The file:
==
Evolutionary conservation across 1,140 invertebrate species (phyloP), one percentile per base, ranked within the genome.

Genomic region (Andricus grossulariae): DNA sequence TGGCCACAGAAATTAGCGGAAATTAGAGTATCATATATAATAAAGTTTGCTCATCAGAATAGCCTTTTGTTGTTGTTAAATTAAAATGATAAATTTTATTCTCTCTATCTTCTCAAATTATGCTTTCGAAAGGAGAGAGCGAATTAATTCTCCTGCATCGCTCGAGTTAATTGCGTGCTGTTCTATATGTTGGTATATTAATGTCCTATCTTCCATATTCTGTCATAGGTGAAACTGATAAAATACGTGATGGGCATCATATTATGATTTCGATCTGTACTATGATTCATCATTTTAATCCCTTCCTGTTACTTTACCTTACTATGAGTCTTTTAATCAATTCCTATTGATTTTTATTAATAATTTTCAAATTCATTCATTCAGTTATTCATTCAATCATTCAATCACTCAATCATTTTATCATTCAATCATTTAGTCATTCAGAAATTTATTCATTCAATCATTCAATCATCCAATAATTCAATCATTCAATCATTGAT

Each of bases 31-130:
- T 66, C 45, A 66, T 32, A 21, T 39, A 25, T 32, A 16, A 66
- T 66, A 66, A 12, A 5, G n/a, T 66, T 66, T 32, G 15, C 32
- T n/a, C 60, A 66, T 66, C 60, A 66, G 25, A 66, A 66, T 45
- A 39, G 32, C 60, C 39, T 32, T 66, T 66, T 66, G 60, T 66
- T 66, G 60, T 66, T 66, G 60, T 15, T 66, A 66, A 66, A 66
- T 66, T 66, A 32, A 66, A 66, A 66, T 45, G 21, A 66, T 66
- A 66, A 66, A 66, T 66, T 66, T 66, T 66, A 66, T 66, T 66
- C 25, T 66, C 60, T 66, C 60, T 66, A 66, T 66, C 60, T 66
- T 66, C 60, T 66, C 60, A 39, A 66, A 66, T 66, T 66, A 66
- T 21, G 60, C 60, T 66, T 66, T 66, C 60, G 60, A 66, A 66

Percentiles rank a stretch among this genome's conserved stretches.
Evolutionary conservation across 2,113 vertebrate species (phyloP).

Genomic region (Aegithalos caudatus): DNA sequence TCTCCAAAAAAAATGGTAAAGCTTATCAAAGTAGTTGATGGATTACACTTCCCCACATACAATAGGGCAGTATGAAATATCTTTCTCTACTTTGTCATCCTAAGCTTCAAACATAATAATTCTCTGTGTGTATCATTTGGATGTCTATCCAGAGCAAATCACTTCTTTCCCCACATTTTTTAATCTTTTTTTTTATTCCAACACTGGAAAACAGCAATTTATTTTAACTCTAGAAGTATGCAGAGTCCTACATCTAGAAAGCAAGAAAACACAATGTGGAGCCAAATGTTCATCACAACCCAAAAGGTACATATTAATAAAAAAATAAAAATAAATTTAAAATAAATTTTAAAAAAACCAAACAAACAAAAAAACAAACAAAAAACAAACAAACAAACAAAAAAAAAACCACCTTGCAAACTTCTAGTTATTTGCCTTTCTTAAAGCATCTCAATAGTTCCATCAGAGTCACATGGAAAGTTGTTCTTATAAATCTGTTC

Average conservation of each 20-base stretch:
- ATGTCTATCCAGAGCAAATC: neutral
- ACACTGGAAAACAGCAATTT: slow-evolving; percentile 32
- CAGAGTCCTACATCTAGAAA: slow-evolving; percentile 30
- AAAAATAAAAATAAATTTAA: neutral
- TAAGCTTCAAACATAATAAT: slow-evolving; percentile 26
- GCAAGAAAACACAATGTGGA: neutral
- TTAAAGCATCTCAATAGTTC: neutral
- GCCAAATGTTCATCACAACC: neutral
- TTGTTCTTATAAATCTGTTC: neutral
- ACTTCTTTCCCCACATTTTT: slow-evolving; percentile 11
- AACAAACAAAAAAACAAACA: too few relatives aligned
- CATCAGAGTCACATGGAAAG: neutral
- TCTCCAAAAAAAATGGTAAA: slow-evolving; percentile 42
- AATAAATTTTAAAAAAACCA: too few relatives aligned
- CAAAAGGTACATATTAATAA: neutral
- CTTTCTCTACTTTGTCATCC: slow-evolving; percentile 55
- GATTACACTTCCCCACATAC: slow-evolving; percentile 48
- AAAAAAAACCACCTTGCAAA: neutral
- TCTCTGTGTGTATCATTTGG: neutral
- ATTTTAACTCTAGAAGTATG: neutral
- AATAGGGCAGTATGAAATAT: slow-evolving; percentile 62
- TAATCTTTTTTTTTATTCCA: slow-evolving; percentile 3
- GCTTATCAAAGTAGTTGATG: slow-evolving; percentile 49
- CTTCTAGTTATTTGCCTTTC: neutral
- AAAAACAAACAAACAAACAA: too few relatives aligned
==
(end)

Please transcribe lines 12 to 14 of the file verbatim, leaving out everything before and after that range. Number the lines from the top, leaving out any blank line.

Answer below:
- T 66, C 60, T 66, C 60, A 39, A 66, A 66, T 66, T 66, A 66
- T 21, G 60, C 60, T 66, T 66, T 66, C 60, G 60, A 66, A 66

Percentiles rank a stretch among this genome's conserved stretches.